I felt like taking a break from all the art galleries of Paris*, so I thought I would find the Promenade Plantée. Last time I went to Paris I tried my best to find it but a combination of my lack of any sort of natural sense of direction and my ability to be distracted by coffee and carbs meant that I never made it. However with an hour to spare and the help of GoogleMaps I made it!
Much like the New York High Line the Promenade Plantée was created from an abandoned railway line that ran on a raised platform through the city. They have taken out the tacks and replaced it with green green green. There are joggers powering through, families trying to distract the kids and hungover hooligans trying to escape the drone of the city beat. And me.
The Promenade Plantée is a lot smaller and predictably more French than the High Line, but with the amazing Paris skyline just a few meters away it was the perfect quiet escape.
*Actually I needed to walk off the 4th croissant of the morning
One of the writing projects I am involved in is Fêted Magazine, the second edition is out now and it blew my socks off. Sisters and creators of Fêted, Clare and Sarah, have really pulled out all the stops for the second time around and I am super proud to have my little part of it.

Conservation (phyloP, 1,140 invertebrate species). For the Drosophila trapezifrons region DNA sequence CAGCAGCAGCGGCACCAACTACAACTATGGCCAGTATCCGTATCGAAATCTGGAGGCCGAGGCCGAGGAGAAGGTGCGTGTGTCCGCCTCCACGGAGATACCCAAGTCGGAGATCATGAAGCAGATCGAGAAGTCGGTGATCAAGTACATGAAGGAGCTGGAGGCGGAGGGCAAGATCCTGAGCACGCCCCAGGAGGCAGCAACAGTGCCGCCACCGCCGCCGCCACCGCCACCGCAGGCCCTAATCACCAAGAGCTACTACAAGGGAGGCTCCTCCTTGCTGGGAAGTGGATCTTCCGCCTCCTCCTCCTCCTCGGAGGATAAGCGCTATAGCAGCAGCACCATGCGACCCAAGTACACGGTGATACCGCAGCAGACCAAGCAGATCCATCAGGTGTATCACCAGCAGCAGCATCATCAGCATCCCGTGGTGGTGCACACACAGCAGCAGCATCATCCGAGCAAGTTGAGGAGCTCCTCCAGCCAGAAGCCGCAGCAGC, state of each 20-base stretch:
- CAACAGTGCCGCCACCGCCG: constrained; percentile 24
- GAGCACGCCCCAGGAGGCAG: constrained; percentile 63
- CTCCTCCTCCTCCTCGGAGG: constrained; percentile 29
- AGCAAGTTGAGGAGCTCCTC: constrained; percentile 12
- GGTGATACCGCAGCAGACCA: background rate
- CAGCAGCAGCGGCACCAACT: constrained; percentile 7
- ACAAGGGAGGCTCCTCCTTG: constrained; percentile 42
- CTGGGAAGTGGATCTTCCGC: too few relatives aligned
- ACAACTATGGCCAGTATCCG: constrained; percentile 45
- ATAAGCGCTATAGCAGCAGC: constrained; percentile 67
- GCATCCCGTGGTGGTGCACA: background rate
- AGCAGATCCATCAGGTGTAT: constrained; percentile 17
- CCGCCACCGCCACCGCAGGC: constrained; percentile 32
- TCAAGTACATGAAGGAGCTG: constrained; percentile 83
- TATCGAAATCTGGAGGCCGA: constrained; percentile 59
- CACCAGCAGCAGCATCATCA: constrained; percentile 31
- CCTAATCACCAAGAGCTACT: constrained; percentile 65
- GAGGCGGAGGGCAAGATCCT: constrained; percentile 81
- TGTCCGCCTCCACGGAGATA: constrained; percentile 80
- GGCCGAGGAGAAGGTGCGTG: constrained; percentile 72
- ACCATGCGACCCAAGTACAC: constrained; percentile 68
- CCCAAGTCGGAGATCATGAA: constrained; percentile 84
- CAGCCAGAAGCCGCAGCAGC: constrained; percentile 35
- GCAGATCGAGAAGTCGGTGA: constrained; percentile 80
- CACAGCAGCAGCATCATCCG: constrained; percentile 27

This time the theme is Food and I was assigned the ‘My Favourite Things’ pages, so essentially I just got to talk about the foodie things I love the most!
Check out this little slice of internet heaven here: Fêted
Let’s be honest about this gallery discovery. I was feeling a little lazy and just wanted a gallery close to the Modern Art Museum – the Palais de Tokyo is right next door. Thank god for my laziness, because I honestly didn’t think a gallery like Palais de Tokyo existed anywhere outside a gritty city like New York.
The official description of this place is a ‘site for contemporary creation’, as far as I can gather it is a space for emerging artists to take over and make their own. What a space it is, a crumbling (once grand) concrete behemoth that is the perfect gallery space. You follow a fluro pink line throughout the giant halls to discover art installations around every corner.
I wasn’t so taken with a lot of the pieces, but somehow the setting made them utterly captivating. Seeing glimpses of the different works as you made your way up spiral staircases or rounded a concrete barrier was just fascinating.
What was also nice was that this was as far as you could get from a stuffy gallery. There were no hushed voices or reverential tones, the Palais de Tokyo is a space where you an know nothing and just appreciate things because you think they are cool.
Hats off to the designers who did this building identity, the hot pink lines and angles make sense of the journey through the building and in my opinion are just as awesome as the art.